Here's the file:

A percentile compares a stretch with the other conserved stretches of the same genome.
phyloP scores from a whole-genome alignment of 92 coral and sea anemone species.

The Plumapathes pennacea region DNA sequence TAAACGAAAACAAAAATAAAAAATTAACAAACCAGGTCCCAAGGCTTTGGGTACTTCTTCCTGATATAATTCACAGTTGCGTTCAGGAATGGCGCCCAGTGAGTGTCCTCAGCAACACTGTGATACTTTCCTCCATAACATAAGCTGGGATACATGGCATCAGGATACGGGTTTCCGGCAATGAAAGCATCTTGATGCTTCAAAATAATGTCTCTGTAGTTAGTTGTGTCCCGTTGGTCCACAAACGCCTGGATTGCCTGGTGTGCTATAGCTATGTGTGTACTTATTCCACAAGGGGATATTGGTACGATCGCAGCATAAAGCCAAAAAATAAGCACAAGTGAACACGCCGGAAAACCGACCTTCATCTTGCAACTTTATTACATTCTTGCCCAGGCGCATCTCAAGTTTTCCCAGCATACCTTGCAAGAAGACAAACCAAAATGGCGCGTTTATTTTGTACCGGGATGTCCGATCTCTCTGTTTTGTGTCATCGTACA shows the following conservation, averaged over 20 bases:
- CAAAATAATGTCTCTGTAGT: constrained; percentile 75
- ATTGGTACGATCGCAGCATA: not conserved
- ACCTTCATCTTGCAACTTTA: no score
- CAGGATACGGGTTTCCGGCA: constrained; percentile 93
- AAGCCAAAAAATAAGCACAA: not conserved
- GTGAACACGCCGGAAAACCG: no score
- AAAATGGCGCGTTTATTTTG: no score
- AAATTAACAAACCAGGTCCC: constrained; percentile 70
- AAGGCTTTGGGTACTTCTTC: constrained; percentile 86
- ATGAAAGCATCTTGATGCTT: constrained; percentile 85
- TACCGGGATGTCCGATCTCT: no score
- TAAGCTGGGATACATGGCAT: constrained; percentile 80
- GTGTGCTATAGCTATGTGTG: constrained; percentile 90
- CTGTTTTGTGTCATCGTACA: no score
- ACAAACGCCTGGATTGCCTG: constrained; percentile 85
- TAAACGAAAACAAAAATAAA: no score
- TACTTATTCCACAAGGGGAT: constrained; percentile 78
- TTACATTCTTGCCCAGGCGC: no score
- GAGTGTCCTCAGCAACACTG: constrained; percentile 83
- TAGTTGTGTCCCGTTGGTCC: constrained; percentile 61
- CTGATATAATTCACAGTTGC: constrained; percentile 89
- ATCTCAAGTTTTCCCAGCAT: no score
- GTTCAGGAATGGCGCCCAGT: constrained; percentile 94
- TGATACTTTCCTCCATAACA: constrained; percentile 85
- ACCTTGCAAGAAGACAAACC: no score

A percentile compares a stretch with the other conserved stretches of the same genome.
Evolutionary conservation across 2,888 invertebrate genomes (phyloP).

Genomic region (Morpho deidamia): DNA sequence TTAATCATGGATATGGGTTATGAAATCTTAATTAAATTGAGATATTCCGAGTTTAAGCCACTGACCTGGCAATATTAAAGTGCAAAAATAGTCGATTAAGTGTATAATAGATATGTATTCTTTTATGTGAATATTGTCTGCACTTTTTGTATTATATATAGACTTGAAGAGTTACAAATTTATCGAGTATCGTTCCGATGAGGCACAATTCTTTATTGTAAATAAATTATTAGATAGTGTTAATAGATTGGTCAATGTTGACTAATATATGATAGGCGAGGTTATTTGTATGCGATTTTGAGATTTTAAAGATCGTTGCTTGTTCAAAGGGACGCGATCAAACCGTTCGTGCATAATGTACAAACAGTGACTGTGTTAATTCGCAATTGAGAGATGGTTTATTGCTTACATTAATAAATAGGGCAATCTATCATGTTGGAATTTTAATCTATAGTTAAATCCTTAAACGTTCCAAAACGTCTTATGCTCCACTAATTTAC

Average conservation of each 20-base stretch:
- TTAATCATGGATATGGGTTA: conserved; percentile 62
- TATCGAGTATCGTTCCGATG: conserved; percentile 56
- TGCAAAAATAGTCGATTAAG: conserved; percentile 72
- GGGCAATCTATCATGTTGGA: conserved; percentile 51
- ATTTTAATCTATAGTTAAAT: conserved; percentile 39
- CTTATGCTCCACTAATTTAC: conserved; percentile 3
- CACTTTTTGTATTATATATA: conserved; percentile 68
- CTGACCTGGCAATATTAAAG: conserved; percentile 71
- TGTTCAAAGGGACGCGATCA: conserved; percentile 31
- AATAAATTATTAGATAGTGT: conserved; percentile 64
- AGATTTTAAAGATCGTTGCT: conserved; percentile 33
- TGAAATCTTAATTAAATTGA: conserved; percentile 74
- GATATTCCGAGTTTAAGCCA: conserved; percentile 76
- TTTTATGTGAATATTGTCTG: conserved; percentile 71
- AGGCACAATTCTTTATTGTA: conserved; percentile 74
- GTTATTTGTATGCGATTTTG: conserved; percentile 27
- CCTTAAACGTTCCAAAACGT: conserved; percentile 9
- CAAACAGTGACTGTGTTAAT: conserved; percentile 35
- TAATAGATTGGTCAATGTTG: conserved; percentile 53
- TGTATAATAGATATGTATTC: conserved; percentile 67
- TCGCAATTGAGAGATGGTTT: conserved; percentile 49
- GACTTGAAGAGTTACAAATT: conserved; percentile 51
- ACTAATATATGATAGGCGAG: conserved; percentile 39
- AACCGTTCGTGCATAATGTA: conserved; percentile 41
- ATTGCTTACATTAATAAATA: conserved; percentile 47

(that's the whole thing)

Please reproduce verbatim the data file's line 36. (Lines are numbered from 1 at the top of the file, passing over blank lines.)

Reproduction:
- GGGCAATCTATCATGTTGGA: conserved; percentile 51